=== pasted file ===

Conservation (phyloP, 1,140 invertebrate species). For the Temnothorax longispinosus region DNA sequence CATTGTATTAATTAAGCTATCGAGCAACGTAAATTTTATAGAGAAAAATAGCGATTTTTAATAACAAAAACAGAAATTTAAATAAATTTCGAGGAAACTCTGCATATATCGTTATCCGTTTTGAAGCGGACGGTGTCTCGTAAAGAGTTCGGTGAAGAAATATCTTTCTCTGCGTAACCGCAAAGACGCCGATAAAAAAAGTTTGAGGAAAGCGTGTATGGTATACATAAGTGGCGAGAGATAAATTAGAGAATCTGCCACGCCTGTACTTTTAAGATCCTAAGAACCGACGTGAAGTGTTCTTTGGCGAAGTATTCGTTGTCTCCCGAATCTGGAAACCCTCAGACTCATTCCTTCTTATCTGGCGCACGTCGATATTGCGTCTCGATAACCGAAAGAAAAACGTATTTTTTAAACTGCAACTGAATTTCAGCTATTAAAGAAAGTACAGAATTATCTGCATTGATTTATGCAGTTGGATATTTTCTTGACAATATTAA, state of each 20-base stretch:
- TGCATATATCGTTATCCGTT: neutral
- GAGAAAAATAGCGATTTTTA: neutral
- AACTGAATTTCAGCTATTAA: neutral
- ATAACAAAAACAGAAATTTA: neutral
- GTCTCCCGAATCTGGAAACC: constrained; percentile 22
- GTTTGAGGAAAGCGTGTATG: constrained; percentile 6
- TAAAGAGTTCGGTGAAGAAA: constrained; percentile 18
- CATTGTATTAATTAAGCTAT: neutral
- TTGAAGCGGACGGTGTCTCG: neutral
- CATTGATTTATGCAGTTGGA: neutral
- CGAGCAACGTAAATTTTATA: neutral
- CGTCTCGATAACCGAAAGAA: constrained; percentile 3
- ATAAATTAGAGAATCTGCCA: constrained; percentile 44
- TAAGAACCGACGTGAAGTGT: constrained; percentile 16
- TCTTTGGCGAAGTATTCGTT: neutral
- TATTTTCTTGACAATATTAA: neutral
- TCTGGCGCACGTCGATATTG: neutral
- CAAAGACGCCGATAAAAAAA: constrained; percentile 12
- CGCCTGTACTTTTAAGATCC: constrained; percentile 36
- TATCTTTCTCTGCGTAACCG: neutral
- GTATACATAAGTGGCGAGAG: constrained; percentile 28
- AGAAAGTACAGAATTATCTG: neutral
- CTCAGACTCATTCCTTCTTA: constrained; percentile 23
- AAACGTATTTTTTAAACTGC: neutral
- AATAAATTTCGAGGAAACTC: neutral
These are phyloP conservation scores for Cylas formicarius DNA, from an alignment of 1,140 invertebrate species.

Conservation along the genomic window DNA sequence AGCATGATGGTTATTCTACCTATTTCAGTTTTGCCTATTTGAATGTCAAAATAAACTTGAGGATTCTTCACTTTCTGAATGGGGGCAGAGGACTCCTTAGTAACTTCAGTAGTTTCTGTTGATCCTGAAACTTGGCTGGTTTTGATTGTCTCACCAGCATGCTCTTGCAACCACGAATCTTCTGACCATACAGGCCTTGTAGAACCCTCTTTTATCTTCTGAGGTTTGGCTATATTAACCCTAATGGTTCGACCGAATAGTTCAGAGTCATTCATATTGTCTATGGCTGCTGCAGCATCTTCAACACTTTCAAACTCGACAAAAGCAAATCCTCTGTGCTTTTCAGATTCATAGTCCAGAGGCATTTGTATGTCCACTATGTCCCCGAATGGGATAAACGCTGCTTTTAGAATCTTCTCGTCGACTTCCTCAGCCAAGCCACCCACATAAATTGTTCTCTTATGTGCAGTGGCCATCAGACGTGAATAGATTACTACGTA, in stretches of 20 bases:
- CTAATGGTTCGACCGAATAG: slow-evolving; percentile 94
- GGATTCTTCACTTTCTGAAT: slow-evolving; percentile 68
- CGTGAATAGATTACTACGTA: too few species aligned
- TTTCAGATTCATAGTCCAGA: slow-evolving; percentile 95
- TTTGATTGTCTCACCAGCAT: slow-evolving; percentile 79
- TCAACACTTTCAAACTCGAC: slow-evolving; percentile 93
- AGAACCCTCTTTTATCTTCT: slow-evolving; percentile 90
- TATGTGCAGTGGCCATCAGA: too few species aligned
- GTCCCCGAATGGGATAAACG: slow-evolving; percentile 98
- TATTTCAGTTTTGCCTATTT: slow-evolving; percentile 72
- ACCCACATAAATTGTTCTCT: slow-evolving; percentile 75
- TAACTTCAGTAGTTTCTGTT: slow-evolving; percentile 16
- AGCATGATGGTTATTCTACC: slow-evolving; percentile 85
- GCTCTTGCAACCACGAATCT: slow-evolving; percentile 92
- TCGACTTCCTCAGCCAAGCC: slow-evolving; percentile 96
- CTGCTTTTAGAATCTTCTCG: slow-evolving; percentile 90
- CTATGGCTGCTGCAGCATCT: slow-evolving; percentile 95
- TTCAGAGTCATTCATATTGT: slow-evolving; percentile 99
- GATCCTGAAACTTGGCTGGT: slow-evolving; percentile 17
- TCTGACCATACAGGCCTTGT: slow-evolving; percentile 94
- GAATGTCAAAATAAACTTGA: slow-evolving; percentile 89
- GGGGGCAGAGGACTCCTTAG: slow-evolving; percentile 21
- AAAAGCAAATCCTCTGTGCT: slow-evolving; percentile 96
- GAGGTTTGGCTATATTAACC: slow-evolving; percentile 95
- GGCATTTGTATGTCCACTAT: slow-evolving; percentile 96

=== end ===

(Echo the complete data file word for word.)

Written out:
Conservation (phyloP, 1,140 invertebrate species). For the Temnothorax longispinosus region DNA sequence CATTGTATTAATTAAGCTATCGAGCAACGTAAATTTTATAGAGAAAAATAGCGATTTTTAATAACAAAAACAGAAATTTAAATAAATTTCGAGGAAACTCTGCATATATCGTTATCCGTTTTGAAGCGGACGGTGTCTCGTAAAGAGTTCGGTGAAGAAATATCTTTCTCTGCGTAACCGCAAAGACGCCGATAAAAAAAGTTTGAGGAAAGCGTGTATGGTATACATAAGTGGCGAGAGATAAATTAGAGAATCTGCCACGCCTGTACTTTTAAGATCCTAAGAACCGACGTGAAGTGTTCTTTGGCGAAGTATTCGTTGTCTCCCGAATCTGGAAACCCTCAGACTCATTCCTTCTTATCTGGCGCACGTCGATATTGCGTCTCGATAACCGAAAGAAAAACGTATTTTTTAAACTGCAACTGAATTTCAGCTATTAAAGAAAGTACAGAATTATCTGCATTGATTTATGCAGTTGGATATTTTCTTGACAATATTAA, state of each 20-base stretch:
- TGCATATATCGTTATCCGTT: neutral
- GAGAAAAATAGCGATTTTTA: neutral
- AACTGAATTTCAGCTATTAA: neutral
- ATAACAAAAACAGAAATTTA: neutral
- GTCTCCCGAATCTGGAAACC: constrained; percentile 22
- GTTTGAGGAAAGCGTGTATG: constrained; percentile 6
- TAAAGAGTTCGGTGAAGAAA: constrained; percentile 18
- CATTGTATTAATTAAGCTAT: neutral
- TTGAAGCGGACGGTGTCTCG: neutral
- CATTGATTTATGCAGTTGGA: neutral
- CGAGCAACGTAAATTTTATA: neutral
- CGTCTCGATAACCGAAAGAA: constrained; percentile 3
- ATAAATTAGAGAATCTGCCA: constrained; percentile 44
- TAAGAACCGACGTGAAGTGT: constrained; percentile 16
- TCTTTGGCGAAGTATTCGTT: neutral
- TATTTTCTTGACAATATTAA: neutral
- TCTGGCGCACGTCGATATTG: neutral
- CAAAGACGCCGATAAAAAAA: constrained; percentile 12
- CGCCTGTACTTTTAAGATCC: constrained; percentile 36
- TATCTTTCTCTGCGTAACCG: neutral
- GTATACATAAGTGGCGAGAG: constrained; percentile 28
- AGAAAGTACAGAATTATCTG: neutral
- CTCAGACTCATTCCTTCTTA: constrained; percentile 23
- AAACGTATTTTTTAAACTGC: neutral
- AATAAATTTCGAGGAAACTC: neutral
These are phyloP conservation scores for Cylas formicarius DNA, from an alignment of 1,140 invertebrate species.

Conservation along the genomic window DNA sequence AGCATGATGGTTATTCTACCTATTTCAGTTTTGCCTATTTGAATGTCAAAATAAACTTGAGGATTCTTCACTTTCTGAATGGGGGCAGAGGACTCCTTAGTAACTTCAGTAGTTTCTGTTGATCCTGAAACTTGGCTGGTTTTGATTGTCTCACCAGCATGCTCTTGCAACCACGAATCTTCTGACCATACAGGCCTTGTAGAACCCTCTTTTATCTTCTGAGGTTTGGCTATATTAACCCTAATGGTTCGACCGAATAGTTCAGAGTCATTCATATTGTCTATGGCTGCTGCAGCATCTTCAACACTTTCAAACTCGACAAAAGCAAATCCTCTGTGCTTTTCAGATTCATAGTCCAGAGGCATTTGTATGTCCACTATGTCCCCGAATGGGATAAACGCTGCTTTTAGAATCTTCTCGTCGACTTCCTCAGCCAAGCCACCCACATAAATTGTTCTCTTATGTGCAGTGGCCATCAGACGTGAATAGATTACTACGTA, in stretches of 20 bases:
- CTAATGGTTCGACCGAATAG: slow-evolving; percentile 94
- GGATTCTTCACTTTCTGAAT: slow-evolving; percentile 68
- CGTGAATAGATTACTACGTA: too few species aligned
- TTTCAGATTCATAGTCCAGA: slow-evolving; percentile 95
- TTTGATTGTCTCACCAGCAT: slow-evolving; percentile 79
- TCAACACTTTCAAACTCGAC: slow-evolving; percentile 93
- AGAACCCTCTTTTATCTTCT: slow-evolving; percentile 90
- TATGTGCAGTGGCCATCAGA: too few species aligned
- GTCCCCGAATGGGATAAACG: slow-evolving; percentile 98
- TATTTCAGTTTTGCCTATTT: slow-evolving; percentile 72
- ACCCACATAAATTGTTCTCT: slow-evolving; percentile 75
- TAACTTCAGTAGTTTCTGTT: slow-evolving; percentile 16
- AGCATGATGGTTATTCTACC: slow-evolving; percentile 85
- GCTCTTGCAACCACGAATCT: slow-evolving; percentile 92
- TCGACTTCCTCAGCCAAGCC: slow-evolving; percentile 96
- CTGCTTTTAGAATCTTCTCG: slow-evolving; percentile 90
- CTATGGCTGCTGCAGCATCT: slow-evolving; percentile 95
- TTCAGAGTCATTCATATTGT: slow-evolving; percentile 99
- GATCCTGAAACTTGGCTGGT: slow-evolving; percentile 17
- TCTGACCATACAGGCCTTGT: slow-evolving; percentile 94
- GAATGTCAAAATAAACTTGA: slow-evolving; percentile 89
- GGGGGCAGAGGACTCCTTAG: slow-evolving; percentile 21
- AAAAGCAAATCCTCTGTGCT: slow-evolving; percentile 96
- GAGGTTTGGCTATATTAACC: slow-evolving; percentile 95
- GGCATTTGTATGTCCACTAT: slow-evolving; percentile 96